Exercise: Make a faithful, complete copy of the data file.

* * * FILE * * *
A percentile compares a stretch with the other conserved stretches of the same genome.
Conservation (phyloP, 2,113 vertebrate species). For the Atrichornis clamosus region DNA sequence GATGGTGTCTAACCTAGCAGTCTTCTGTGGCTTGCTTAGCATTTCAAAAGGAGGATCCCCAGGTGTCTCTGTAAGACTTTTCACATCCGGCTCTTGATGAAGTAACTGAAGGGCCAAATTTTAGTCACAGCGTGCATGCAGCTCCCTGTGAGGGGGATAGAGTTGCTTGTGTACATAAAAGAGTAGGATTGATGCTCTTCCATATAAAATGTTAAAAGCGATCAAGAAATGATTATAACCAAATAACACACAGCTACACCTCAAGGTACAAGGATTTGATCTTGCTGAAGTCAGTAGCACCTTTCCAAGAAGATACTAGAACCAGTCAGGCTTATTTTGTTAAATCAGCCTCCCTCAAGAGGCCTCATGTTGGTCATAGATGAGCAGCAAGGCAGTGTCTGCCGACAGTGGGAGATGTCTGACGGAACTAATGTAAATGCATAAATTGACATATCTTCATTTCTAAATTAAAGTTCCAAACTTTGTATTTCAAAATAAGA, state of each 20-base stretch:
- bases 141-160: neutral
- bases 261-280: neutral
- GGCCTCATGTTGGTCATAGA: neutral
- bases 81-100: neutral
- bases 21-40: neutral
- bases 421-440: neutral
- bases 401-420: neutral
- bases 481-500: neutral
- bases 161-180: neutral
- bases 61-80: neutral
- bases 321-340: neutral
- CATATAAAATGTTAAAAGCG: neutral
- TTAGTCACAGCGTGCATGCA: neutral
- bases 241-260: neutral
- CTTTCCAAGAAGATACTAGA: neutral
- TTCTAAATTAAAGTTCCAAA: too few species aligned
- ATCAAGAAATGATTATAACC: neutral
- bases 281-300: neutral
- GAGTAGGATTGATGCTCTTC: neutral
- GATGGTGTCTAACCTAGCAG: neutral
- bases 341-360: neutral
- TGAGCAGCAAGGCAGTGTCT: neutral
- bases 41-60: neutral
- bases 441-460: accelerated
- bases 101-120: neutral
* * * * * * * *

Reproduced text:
A percentile compares a stretch with the other conserved stretches of the same genome.
Conservation (phyloP, 2,113 vertebrate species). For the Atrichornis clamosus region DNA sequence GATGGTGTCTAACCTAGCAGTCTTCTGTGGCTTGCTTAGCATTTCAAAAGGAGGATCCCCAGGTGTCTCTGTAAGACTTTTCACATCCGGCTCTTGATGAAGTAACTGAAGGGCCAAATTTTAGTCACAGCGTGCATGCAGCTCCCTGTGAGGGGGATAGAGTTGCTTGTGTACATAAAAGAGTAGGATTGATGCTCTTCCATATAAAATGTTAAAAGCGATCAAGAAATGATTATAACCAAATAACACACAGCTACACCTCAAGGTACAAGGATTTGATCTTGCTGAAGTCAGTAGCACCTTTCCAAGAAGATACTAGAACCAGTCAGGCTTATTTTGTTAAATCAGCCTCCCTCAAGAGGCCTCATGTTGGTCATAGATGAGCAGCAAGGCAGTGTCTGCCGACAGTGGGAGATGTCTGACGGAACTAATGTAAATGCATAAATTGACATATCTTCATTTCTAAATTAAAGTTCCAAACTTTGTATTTCAAAATAAGA, state of each 20-base stretch:
- bases 141-160: neutral
- bases 261-280: neutral
- GGCCTCATGTTGGTCATAGA: neutral
- bases 81-100: neutral
- bases 21-40: neutral
- bases 421-440: neutral
- bases 401-420: neutral
- bases 481-500: neutral
- bases 161-180: neutral
- bases 61-80: neutral
- bases 321-340: neutral
- CATATAAAATGTTAAAAGCG: neutral
- TTAGTCACAGCGTGCATGCA: neutral
- bases 241-260: neutral
- CTTTCCAAGAAGATACTAGA: neutral
- TTCTAAATTAAAGTTCCAAA: too few species aligned
- ATCAAGAAATGATTATAACC: neutral
- bases 281-300: neutral
- GAGTAGGATTGATGCTCTTC: neutral
- GATGGTGTCTAACCTAGCAG: neutral
- bases 341-360: neutral
- TGAGCAGCAAGGCAGTGTCT: neutral
- bases 41-60: neutral
- bases 441-460: accelerated
- bases 101-120: neutral